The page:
Slash-happy Wolverine cuts out the thrills, but Easy Money is a satisfying slice of Scandi-drama

The Marvel brand is rather testing its own name with the sheer ubiquity of its comic-book adaptations; with a new one seemingly hitting our screens every month, maintaining one's sense of awe becomes rather difficult. It's more of a challenge still when they're as listless as The Wolverine (Fox, 12) – or so one would like to think, though summer box-office figures suggested fans' enthusiasm for Marvel's most hirsute superhero has yet to wane.

Hugh Jackman's clearly has though. Shedding the gusto (and only some of the body hair) of his Jean Valjean earlier this year, the Australian is on indifferently chesty form in his sixth outing as burly mutant fighter Logan. X-Men Origins: Wolverine (2009) attempted to tell his back story, but proved so unpopular that a second go was deemed necessary.

Enter the confusingly discontinuous The Wolverine,
See full article at The Guardian - Film News »

Happy 20th Anniversary, Iman And David: A Look At Their Super Hot Romance!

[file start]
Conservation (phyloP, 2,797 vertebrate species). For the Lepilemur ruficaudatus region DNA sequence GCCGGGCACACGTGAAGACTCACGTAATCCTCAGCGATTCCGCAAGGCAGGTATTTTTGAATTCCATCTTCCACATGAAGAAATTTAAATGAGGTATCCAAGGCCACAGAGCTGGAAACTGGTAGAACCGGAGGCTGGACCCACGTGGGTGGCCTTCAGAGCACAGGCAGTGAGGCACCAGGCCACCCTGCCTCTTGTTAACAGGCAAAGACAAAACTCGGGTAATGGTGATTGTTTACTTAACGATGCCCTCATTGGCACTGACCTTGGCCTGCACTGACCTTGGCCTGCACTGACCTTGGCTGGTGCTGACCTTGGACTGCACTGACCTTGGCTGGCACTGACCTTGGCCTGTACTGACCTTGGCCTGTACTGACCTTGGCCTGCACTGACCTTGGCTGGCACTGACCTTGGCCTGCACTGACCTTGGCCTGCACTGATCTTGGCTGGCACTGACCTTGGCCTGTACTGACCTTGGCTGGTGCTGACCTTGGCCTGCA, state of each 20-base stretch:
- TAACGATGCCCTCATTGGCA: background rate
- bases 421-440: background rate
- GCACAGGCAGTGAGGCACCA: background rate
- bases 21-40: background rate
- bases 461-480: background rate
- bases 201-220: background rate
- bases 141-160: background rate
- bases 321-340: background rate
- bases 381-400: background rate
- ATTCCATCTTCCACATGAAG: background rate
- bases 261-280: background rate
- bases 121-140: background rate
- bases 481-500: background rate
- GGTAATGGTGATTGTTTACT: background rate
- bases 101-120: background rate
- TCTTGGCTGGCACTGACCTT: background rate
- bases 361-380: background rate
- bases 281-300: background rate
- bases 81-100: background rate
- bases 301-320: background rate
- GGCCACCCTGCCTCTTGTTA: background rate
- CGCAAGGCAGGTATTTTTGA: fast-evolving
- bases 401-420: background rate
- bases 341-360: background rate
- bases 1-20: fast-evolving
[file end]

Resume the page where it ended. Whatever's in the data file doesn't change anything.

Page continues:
Happy 20th Anniversary, Iman And David: A Look At Their Super Hot Romance!
We love a good love story and the one behind Iman and her hubby David Bowie is as sweet as they come.

Reportedly, the British rockstar fell head-over-heels in love with the Somali-born supermodel the second he laid eyes on her during a blind date in 1990. Two years later the duo were hitched and today they are celebrating 20 years of marital bliss!

Iman feted the milestone with a sweet tweet this morning referencing a line from one of David's tunes "The Wedding Song":

She also sent a picture of the couple from an old magazine spread commemorating their nuptials. Swoon!

The power couple, along with their two daughters -- 34-year old Zulekha Haywood (Iman's child from a previous marriage) and 12-year-old daughter Alexandria Zahra (their child together) -- have made it through the good and the bad times proving that their love is still super hot!